Summer solitude

Sister alies therese

By Sister alies therese
Many of you will be going on retreat, vacation or an adventure this summer and might wonder how to overcome being overwhelmed . . . especially if your normal routine includes a lot of silence. Or it might be the other way around . . . what to do with too much silence?
Have you ever considered artistically representing your Lectio Divina, spiritual reading or even your prayer?
Take some reflection time and pull out a sketchbook, maybe some markers and a good permanent micro-fine pen. Or maybe you’d prefer watercolors or pencils . . . whatever works for you. Even the pasting of pictures or words from magazines; gluing and taping that ‘psalm’ or reading into a new format. The very fact that you have deepened your focus, away from yourself and away from external noise, supports the silence within and the joy that follows.
As a doodler/artist I find that this discipline frees my heart. I love color. I love to explore lines this way and that way, much like the life we live, both in the known and unknown. For many, many years, I have done at least one page every day as a part of my first morning prayer. Over the years this has taken the form of different sizes, colors, places, styles of handwriting and printing . . . even becoming a lefty after breaking my shoulder! I ask myself one quick question while reflecting: what might this look like? . . . and then I proceed to be surprised. Sometimes the page is my all-time favorite. Other times it seems like random scribbles and not very appealing artistically (a bit like life). Other times I discover the wealth of simplicity in the art and I am full of a secret laughter.
You probably know this: there is the silence of solitude and that it is an ancient tradition. One can be silent, not just not speaking, but actually filled with silence, in a crowded room, among many folks bustling about, in the car going here or there . . . in the presence of great natural beauty. No, not always external silence, but the discipline of inner silence carved out over years of practice so that when one is in unfamiliar or challenging situation, silence, the resting place, can be entered into. Laughter often emerges and we won’t miss God’s voice.
Most people do not live in solitude. Some people try to convince themselves they are living such a life when they are really living an ego-filled life that distorts both silence and solitude. A silence or solitude turned in upon itself is closed. God is about openness!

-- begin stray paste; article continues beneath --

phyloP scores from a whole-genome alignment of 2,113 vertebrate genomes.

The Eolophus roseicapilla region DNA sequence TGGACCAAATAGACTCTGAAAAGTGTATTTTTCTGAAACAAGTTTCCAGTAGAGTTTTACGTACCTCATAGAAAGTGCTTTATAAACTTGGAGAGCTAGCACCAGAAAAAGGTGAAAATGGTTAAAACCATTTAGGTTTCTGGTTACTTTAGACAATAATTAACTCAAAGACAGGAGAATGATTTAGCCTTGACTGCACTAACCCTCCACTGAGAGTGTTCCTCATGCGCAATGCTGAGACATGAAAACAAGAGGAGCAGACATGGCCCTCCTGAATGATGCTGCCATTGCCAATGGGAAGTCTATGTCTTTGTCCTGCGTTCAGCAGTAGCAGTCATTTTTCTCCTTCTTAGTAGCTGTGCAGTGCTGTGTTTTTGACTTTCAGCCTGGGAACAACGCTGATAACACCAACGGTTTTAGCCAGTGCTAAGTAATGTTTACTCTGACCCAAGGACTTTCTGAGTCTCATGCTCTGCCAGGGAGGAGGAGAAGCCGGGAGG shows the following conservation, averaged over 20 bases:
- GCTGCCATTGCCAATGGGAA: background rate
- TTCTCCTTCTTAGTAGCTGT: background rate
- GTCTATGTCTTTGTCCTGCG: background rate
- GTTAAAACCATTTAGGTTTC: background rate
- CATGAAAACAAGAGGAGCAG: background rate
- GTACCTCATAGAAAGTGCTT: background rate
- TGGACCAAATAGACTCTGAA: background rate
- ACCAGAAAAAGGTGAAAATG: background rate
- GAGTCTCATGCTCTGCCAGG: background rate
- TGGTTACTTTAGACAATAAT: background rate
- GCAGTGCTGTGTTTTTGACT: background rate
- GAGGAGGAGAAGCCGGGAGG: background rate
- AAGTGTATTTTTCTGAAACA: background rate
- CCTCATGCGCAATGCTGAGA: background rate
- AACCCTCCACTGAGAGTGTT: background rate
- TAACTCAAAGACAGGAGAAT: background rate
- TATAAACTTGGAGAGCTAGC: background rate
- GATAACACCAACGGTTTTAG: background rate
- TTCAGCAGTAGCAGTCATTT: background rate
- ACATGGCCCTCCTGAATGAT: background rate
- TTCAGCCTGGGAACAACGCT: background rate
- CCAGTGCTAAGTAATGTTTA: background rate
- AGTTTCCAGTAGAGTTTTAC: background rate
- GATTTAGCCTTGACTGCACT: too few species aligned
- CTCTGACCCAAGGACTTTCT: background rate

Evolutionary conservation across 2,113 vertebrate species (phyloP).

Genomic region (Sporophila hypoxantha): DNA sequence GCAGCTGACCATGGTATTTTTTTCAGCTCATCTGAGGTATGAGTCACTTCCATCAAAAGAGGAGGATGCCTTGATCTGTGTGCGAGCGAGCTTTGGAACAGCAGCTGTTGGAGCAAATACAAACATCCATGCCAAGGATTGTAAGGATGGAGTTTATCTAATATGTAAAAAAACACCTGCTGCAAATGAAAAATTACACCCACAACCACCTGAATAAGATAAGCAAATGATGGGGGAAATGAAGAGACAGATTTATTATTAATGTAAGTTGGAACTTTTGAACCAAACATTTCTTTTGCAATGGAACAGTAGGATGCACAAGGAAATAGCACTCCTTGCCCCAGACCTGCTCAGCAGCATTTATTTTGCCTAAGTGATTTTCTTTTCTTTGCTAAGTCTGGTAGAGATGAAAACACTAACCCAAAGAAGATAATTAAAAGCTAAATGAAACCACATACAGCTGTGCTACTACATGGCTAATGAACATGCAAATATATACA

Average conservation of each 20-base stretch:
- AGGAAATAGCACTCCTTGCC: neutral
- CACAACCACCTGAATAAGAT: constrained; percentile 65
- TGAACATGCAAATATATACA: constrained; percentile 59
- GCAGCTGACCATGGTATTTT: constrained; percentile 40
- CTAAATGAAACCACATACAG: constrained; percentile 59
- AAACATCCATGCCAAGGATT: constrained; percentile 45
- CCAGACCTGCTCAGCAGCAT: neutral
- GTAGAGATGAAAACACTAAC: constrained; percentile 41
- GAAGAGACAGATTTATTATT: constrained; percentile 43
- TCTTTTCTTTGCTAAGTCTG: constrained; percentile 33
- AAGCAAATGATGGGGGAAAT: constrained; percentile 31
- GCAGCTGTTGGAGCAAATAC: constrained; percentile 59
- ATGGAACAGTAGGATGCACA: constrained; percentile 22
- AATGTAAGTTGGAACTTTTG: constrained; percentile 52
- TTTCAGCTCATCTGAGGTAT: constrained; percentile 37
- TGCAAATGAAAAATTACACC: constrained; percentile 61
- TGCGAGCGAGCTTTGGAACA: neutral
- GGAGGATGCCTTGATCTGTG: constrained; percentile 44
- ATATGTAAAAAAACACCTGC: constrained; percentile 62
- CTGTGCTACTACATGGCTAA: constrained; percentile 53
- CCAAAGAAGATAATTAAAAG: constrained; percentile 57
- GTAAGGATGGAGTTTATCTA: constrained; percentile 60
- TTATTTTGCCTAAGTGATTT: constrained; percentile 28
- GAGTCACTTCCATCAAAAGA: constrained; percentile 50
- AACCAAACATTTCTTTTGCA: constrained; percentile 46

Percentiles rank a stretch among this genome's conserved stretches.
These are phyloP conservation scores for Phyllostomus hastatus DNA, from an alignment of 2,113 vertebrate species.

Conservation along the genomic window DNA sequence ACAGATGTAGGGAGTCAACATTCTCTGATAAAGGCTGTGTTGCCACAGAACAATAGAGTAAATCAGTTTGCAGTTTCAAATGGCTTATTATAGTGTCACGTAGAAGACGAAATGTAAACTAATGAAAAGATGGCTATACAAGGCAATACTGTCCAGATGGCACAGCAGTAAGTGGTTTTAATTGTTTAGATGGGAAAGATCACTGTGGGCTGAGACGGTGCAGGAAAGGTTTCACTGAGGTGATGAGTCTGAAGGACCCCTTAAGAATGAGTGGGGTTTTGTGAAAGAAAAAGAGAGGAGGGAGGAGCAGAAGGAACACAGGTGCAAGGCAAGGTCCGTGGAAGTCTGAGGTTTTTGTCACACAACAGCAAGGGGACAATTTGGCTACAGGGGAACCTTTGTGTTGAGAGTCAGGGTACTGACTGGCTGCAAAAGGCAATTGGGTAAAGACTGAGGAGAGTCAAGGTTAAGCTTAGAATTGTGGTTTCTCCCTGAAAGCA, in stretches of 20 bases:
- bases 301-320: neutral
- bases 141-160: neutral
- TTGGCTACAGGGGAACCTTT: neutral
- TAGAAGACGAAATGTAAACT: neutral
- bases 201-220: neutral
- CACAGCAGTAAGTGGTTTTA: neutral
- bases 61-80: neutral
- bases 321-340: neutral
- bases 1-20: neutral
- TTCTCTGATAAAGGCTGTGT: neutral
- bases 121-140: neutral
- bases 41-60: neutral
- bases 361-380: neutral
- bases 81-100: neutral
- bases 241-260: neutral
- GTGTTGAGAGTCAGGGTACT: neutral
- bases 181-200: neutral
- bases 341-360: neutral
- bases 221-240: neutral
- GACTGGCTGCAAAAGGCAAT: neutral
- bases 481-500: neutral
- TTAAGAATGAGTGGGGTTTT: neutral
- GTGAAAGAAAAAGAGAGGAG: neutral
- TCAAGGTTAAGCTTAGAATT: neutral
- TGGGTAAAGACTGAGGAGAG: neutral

“Despite their dullness and apathy,” the Carthusians tell us, “The children of the promise paid heed to Moses and set out for the desert of Sinai. For 40 years, obedience kept them marching through the desert toward a promise land whose blessings remained elusive.” As will yours, I suspect. If we avoid the grumbling and offer that moment of suffering, so that our hearts might be transformed. What might that look like?
When you meet your ‘false self’ as you journey, or find disgust and resentments, well, these are wonderful to add to your book of sketches . . . as if they were snapshots of a moment where everything is crushed and not full of peace or harmony. Though our hearts are challenged to shout and scream, to weep and moan. We have the opportunity to enter ever more deeply and explore the truth of waiting. Waiting for God to be our silence, for God to be our solitude? No! We enter into God’s silence and God’s solitude, so that we might be nourished and set free. It is not about us. This is always the great and blest discovery . . . it really is all about God.
Also, from the Carthusian Miscellany, The Wound of Love, we find this: “True solitude . . . must trace its way back to its source. It is not obedience to an external law, nor a flight from others, nor a world closed in upon itself, but an encounter with the living God. Solitude is a gratuitous gift, destined to be received in all humility; it is not our own creation, nor that of anyone else. It does not consist in doing anything, nor in trying to become somebody: it is sharing in the solitude of God.”
Don’t forget that notebook when you go visit granny or find yourself alone on a mountain. Explore the riches of your inner artist and allow yourself the pleasure of discovery. Remember you never have to show anyone, nor speak of the adventure. What God is inviting you into is a wonderful feast of relationship, color and design, that lights up your deepening heart where God, the best artist of all, dwells!

(Sister alies therese is a vowed Catholic solitary who lives an eremitical life. Her days are formed around prayer, art and writing. She lives and writes in Mississippi.)